Foxglove plugs

Discussion in 'NEW Gardeners !' started by Weedstoo, Jun 15, 2022.

  1. Weedstoo

    Weedstoo Apprentice Gardener

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    Hi. Foxglove plug plants just arrived in the post (3 varieties). There are not any specific instructions - just a general leaflet for all the plants they send.

    I have just put them in shallow dishes of water on the windowsill to "help them recover from their journey".

    The soil root area is about 4cm tall by 2cm across and the leaf area is about 7cm tall (so about 10-11cm in total. Photo attached with newer style 50p for more size clarity.

    My question is. Can I plant these directly into the garden? As was my original intention.
    I would prefer not to have to pot them all if possible (I have 15 in total).

    I am a newbie gardener so have not done any planting before. Thanks.
     

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    • Jocko

      Jocko Guided by my better half.

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      I potted plugs like that in the garden back in January and they seem to have survived. However, I have lost some by weeding them in error! If you do plant them out plant them in a weed-free area and put name tags in to identify where each one is.
      Now I have started potting small plug plants up and bringing them on a bit before planting out.

      My perennials in my cold frame 5-6-22.jpg
       
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      • pete

        pete Growing a bit of this and a bit of that....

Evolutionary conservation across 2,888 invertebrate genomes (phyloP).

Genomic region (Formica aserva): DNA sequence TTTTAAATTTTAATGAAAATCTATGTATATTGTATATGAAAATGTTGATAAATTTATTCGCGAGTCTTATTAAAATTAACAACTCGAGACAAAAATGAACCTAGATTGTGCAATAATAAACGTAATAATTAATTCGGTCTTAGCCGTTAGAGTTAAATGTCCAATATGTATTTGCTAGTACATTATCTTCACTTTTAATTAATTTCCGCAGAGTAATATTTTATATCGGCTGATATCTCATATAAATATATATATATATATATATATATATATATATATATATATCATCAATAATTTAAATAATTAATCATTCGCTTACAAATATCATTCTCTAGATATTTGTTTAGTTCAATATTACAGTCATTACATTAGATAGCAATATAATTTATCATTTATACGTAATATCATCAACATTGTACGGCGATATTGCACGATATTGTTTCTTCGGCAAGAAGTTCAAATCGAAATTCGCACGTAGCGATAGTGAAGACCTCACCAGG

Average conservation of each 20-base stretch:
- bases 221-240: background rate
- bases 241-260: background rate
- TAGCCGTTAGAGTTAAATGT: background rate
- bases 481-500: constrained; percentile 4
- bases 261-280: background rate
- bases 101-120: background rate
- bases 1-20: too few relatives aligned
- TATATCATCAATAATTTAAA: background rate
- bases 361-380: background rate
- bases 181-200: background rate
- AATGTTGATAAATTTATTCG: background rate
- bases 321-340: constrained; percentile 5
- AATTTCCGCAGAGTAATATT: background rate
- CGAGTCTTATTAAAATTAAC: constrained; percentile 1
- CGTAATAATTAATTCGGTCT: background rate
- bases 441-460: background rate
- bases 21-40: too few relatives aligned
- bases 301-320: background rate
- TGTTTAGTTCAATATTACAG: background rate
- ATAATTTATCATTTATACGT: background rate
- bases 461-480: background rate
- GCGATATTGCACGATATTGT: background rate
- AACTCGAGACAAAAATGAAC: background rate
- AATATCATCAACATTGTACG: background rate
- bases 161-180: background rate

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        I think they are big enough to plant out but I would worry about slugs.
        Being that small the could disappear overnight.
         
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        • Weedstoo

          Weedstoo Apprentice Gardener

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          Urggghh! I forgot about that.

          Do not want to use slug pellets either as we have a visiting hedgehog.

          Though one problem is that I will not be here for a while over summer to water them if I leave them in the shed (hopeful scenario was plant now and when I am not here the rain will take care of the watering as there will no doubt be plenty of that considering I am in Northern England).
           
        • Jocko

          Jocko Guided by my better half.

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          I use Strulch. It is a mineralised straw mulch. put that around the plants and it keeps the slugs at bay. It also keeps the moisture in the soil.
          In fact, that is Strulch in the bottom of my cold frame.
           
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          • ricky101

            ricky101 Total Gardener

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            Suggest you pot them up into 3", 4" or 5" pots and keep them somewhere semi shaded.